The movie plays on the significant theme of good-versus-evil, morality and the inevitable triumph of the human spirit. The Force is very symbolic of human moral dichotomy. The Jedi Knights use the Force for good, manipulating its power to help the weak and to preserve peace. Darth Vader (as the term Sith was not introduced until the Phantom Menace) utilizes it for his selfish goals and acquires it from jealousy, fear and basically everything else consensually considered bad. Star Wars makes use of this rivalry to set the tone for the narrative and to provide a clear delineation between the antagonists and the protagonists, at least for the majority of the characters. The entire story revolves and maneuvers around this theme but the movie is also nuanced by adding moral uncertainty. Indeed, real life is not black and white; there is a subtle gradation, even on the issue of morality. And despite being larger than life and tackling themes on a galactic scale, the film’s use of Han Solo as a morally abstruse smuggler makes all the difference. Solo is the movie’s subtle grey area. In the midst of the battle between good and evil, there still exists one person whose loyalty remains nebulous—at least during the final moment when Solo decides to place his bets on the Alliance. Throughout the second half of the movie, Solo is portrayed as a lone wolf, someone who plays by his own rules. Yet even in real life, there will come a time when everyone must choose their side, and he resolves to side on the forces of good, eventually taking victory against the evil Empire.

It is clear that Star Wars is focused on expounding its theme using the overall story. The film fails on the area of character three-dimensionality. Save for Han Solo, the development of other characters are less emphasized. Leia, for instance, falls flat on giving a worthy emotion of distress and alarm when her planet was destroyed. The only fault of the movie is indeed on its reluctance to explore the facets of human character and to veer away from the dangers of one-dimensionality.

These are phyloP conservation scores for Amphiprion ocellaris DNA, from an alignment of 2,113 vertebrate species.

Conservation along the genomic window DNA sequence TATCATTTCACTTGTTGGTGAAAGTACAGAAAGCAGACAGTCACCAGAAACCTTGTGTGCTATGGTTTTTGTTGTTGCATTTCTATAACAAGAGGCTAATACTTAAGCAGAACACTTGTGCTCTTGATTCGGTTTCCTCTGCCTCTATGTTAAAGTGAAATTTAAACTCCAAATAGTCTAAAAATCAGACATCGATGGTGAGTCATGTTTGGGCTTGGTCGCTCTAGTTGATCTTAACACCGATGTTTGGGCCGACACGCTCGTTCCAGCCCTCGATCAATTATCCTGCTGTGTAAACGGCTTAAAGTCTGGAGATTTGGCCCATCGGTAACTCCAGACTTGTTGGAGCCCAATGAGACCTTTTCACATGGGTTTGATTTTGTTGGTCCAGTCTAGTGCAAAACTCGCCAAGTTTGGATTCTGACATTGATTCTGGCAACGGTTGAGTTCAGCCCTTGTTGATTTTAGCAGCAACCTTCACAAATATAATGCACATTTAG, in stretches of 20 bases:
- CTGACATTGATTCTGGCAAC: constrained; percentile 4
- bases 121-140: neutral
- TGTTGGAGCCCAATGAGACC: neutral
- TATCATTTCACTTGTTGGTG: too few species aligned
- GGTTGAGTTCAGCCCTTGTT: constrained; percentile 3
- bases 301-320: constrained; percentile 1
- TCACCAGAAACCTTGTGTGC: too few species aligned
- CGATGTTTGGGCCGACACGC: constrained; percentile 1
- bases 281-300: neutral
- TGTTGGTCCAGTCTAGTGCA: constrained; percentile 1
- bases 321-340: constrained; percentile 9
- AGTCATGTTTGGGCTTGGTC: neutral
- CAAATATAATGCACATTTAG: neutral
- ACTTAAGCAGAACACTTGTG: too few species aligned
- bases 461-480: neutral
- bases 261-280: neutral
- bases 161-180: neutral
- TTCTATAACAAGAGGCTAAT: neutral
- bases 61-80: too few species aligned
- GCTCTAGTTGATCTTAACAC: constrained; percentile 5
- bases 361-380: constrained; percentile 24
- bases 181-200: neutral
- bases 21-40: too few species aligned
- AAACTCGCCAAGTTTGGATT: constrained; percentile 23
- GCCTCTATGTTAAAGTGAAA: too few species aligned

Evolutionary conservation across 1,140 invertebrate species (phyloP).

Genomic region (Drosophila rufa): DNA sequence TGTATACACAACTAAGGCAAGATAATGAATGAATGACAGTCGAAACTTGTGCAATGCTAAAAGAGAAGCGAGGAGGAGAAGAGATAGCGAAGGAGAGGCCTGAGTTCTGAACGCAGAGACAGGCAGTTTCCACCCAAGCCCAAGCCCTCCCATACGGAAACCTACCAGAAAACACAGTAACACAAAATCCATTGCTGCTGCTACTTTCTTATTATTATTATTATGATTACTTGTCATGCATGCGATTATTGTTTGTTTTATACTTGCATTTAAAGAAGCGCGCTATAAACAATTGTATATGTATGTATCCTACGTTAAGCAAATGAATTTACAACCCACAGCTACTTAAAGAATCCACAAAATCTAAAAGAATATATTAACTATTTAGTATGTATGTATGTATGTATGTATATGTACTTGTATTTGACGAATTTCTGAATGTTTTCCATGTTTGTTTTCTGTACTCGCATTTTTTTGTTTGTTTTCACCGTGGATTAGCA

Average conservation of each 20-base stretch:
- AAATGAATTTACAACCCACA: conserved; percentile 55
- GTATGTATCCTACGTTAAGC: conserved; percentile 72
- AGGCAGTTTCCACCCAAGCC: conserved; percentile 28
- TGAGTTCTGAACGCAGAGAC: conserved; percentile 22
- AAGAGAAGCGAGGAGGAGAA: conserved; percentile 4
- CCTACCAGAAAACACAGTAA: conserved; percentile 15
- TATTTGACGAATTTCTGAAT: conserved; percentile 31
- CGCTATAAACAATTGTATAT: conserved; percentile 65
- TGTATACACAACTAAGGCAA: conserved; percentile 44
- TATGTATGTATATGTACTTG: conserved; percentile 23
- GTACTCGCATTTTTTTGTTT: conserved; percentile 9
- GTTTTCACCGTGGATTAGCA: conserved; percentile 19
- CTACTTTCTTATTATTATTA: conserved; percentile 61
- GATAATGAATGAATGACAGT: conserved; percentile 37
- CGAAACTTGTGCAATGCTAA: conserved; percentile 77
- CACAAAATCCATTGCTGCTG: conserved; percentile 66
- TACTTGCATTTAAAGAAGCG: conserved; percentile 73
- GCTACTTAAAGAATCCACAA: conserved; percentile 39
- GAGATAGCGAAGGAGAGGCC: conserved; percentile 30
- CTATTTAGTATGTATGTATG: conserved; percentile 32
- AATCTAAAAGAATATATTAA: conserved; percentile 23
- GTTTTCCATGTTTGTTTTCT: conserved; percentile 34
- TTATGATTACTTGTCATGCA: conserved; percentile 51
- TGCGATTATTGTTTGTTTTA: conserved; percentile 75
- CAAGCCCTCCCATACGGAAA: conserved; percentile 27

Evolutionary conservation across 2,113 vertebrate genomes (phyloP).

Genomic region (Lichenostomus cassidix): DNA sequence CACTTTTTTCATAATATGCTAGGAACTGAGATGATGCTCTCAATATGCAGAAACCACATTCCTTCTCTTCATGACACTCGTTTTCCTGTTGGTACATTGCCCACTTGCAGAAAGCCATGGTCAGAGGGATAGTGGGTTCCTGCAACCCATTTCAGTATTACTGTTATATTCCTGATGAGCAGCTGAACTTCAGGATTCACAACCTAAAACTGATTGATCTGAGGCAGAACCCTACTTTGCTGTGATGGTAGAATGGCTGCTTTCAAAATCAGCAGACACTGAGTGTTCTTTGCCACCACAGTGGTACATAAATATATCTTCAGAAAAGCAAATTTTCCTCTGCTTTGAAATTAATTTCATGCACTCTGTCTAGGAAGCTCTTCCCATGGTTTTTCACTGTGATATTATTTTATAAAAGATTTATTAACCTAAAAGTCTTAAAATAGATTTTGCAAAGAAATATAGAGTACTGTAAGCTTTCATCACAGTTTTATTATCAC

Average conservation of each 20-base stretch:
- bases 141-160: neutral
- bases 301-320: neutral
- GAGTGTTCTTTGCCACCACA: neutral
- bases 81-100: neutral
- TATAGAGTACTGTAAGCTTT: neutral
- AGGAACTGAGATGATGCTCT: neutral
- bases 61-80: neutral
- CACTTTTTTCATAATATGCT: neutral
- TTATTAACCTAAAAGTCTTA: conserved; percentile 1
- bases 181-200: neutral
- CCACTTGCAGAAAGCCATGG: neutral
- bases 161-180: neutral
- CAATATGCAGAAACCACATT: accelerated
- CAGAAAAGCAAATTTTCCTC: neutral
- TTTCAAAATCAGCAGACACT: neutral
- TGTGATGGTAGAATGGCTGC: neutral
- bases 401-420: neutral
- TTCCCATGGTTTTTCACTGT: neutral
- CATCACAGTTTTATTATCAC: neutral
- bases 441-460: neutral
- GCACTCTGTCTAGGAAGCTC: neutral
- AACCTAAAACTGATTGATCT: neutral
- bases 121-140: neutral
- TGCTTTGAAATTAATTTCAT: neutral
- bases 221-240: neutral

It is worth noting, however, that Star Wars is a space opera. As such, its story is told using characters, themes and settings on a large scale. Like soaps, the movie’s narrative is also open-ended; there is potential for exploring the characters more and the ending is intentionally obscured to give way to possibilities. The latter is evidenced by the escape of Darth Vader during the film’s denouement, which provides an opportunity for further storytelling (again demonstrated by several sequels and prequels). Lucas, in addition, openly admitted to being influenced by Kurosawa. Having also exposed myself to many of Kurosawa’s film (Seven Samurai, Rashomon and Sanjuro still remain on top of my list), the influence is noticeable. Yojimbo, for instance, centers on a character caught in the middle of a dangerous rift between rival crime families. Han Solo is the movie’s ronin only less fleshed out to give way to the overall narrative. Also, the film’s use of C-3PO and R2-D2 as comic relief mirrors Kurosawa’s Tahei and Matashichi in Hidden Fortress. Yet despite these influences, Star Wars manages to stand on its own and to make a mark in movie history as one of the most timeless pieces of science-fiction cinema.